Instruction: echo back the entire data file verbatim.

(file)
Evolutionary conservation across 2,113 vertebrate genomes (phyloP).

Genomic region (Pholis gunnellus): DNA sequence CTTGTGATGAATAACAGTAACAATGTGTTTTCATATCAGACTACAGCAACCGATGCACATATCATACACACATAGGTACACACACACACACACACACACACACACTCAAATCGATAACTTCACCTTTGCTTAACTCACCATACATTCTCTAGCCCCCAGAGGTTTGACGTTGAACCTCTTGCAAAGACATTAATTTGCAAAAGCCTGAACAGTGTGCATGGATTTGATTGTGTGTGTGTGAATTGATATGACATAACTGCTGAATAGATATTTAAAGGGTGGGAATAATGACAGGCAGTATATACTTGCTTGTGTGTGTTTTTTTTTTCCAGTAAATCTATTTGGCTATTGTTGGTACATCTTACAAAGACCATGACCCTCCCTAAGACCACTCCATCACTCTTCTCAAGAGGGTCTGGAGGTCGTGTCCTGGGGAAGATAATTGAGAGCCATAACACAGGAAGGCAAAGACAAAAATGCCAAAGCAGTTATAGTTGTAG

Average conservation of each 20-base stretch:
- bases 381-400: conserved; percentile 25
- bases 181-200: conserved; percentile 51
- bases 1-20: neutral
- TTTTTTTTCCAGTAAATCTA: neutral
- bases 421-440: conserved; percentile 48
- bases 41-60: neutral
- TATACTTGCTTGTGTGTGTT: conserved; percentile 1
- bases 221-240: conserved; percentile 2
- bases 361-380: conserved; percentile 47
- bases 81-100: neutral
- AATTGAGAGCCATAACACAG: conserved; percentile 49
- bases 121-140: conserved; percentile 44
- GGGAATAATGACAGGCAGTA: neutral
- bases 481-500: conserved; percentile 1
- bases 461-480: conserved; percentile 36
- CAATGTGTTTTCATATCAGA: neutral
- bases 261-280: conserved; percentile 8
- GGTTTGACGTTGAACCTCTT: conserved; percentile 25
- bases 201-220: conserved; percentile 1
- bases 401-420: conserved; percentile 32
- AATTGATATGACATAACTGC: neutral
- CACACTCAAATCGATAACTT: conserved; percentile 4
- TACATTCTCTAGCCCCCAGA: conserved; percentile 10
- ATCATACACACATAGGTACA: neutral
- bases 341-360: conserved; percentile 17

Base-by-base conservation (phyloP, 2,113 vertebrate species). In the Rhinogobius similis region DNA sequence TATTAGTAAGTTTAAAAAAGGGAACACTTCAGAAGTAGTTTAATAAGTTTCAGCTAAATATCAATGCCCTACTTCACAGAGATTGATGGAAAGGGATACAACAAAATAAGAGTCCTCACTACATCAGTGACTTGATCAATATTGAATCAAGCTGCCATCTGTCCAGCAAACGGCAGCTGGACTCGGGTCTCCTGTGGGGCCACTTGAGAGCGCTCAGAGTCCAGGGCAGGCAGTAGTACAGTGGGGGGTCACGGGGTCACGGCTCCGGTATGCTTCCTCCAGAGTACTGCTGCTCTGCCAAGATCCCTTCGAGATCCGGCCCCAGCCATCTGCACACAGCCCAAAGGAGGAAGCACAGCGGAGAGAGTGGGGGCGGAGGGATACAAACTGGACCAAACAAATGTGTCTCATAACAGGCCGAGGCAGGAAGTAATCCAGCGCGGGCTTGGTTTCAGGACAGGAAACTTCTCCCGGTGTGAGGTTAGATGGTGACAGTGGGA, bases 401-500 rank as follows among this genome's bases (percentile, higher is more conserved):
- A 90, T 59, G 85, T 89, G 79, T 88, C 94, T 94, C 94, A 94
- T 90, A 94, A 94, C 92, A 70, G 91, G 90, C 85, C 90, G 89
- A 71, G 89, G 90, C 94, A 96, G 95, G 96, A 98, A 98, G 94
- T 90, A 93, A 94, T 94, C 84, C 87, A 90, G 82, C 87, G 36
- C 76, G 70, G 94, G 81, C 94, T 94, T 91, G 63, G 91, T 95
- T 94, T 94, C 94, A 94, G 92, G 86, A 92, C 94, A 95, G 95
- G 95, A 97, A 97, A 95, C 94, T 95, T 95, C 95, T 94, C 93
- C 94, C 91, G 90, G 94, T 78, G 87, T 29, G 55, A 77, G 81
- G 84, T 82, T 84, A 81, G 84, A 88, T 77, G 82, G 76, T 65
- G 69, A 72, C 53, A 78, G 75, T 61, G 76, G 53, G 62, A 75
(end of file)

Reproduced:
Evolutionary conservation across 2,113 vertebrate genomes (phyloP).

Genomic region (Pholis gunnellus): DNA sequence CTTGTGATGAATAACAGTAACAATGTGTTTTCATATCAGACTACAGCAACCGATGCACATATCATACACACATAGGTACACACACACACACACACACACACACACTCAAATCGATAACTTCACCTTTGCTTAACTCACCATACATTCTCTAGCCCCCAGAGGTTTGACGTTGAACCTCTTGCAAAGACATTAATTTGCAAAAGCCTGAACAGTGTGCATGGATTTGATTGTGTGTGTGTGAATTGATATGACATAACTGCTGAATAGATATTTAAAGGGTGGGAATAATGACAGGCAGTATATACTTGCTTGTGTGTGTTTTTTTTTTCCAGTAAATCTATTTGGCTATTGTTGGTACATCTTACAAAGACCATGACCCTCCCTAAGACCACTCCATCACTCTTCTCAAGAGGGTCTGGAGGTCGTGTCCTGGGGAAGATAATTGAGAGCCATAACACAGGAAGGCAAAGACAAAAATGCCAAAGCAGTTATAGTTGTAG

Average conservation of each 20-base stretch:
- bases 381-400: conserved; percentile 25
- bases 181-200: conserved; percentile 51
- bases 1-20: neutral
- TTTTTTTTCCAGTAAATCTA: neutral
- bases 421-440: conserved; percentile 48
- bases 41-60: neutral
- TATACTTGCTTGTGTGTGTT: conserved; percentile 1
- bases 221-240: conserved; percentile 2
- bases 361-380: conserved; percentile 47
- bases 81-100: neutral
- AATTGAGAGCCATAACACAG: conserved; percentile 49
- bases 121-140: conserved; percentile 44
- GGGAATAATGACAGGCAGTA: neutral
- bases 481-500: conserved; percentile 1
- bases 461-480: conserved; percentile 36
- CAATGTGTTTTCATATCAGA: neutral
- bases 261-280: conserved; percentile 8
- GGTTTGACGTTGAACCTCTT: conserved; percentile 25
- bases 201-220: conserved; percentile 1
- bases 401-420: conserved; percentile 32
- AATTGATATGACATAACTGC: neutral
- CACACTCAAATCGATAACTT: conserved; percentile 4
- TACATTCTCTAGCCCCCAGA: conserved; percentile 10
- ATCATACACACATAGGTACA: neutral
- bases 341-360: conserved; percentile 17

Base-by-base conservation (phyloP, 2,113 vertebrate species). In the Rhinogobius similis region DNA sequence TATTAGTAAGTTTAAAAAAGGGAACACTTCAGAAGTAGTTTAATAAGTTTCAGCTAAATATCAATGCCCTACTTCACAGAGATTGATGGAAAGGGATACAACAAAATAAGAGTCCTCACTACATCAGTGACTTGATCAATATTGAATCAAGCTGCCATCTGTCCAGCAAACGGCAGCTGGACTCGGGTCTCCTGTGGGGCCACTTGAGAGCGCTCAGAGTCCAGGGCAGGCAGTAGTACAGTGGGGGGTCACGGGGTCACGGCTCCGGTATGCTTCCTCCAGAGTACTGCTGCTCTGCCAAGATCCCTTCGAGATCCGGCCCCAGCCATCTGCACACAGCCCAAAGGAGGAAGCACAGCGGAGAGAGTGGGGGCGGAGGGATACAAACTGGACCAAACAAATGTGTCTCATAACAGGCCGAGGCAGGAAGTAATCCAGCGCGGGCTTGGTTTCAGGACAGGAAACTTCTCCCGGTGTGAGGTTAGATGGTGACAGTGGGA, bases 401-500 rank as follows among this genome's bases (percentile, higher is more conserved):
- A 90, T 59, G 85, T 89, G 79, T 88, C 94, T 94, C 94, A 94
- T 90, A 94, A 94, C 92, A 70, G 91, G 90, C 85, C 90, G 89
- A 71, G 89, G 90, C 94, A 96, G 95, G 96, A 98, A 98, G 94
- T 90, A 93, A 94, T 94, C 84, C 87, A 90, G 82, C 87, G 36
- C 76, G 70, G 94, G 81, C 94, T 94, T 91, G 63, G 91, T 95
- T 94, T 94, C 94, A 94, G 92, G 86, A 92, C 94, A 95, G 95
- G 95, A 97, A 97, A 95, C 94, T 95, T 95, C 95, T 94, C 93
- C 94, C 91, G 90, G 94, T 78, G 87, T 29, G 55, A 77, G 81
- G 84, T 82, T 84, A 81, G 84, A 88, T 77, G 82, G 76, T 65
- G 69, A 72, C 53, A 78, G 75, T 61, G 76, G 53, G 62, A 75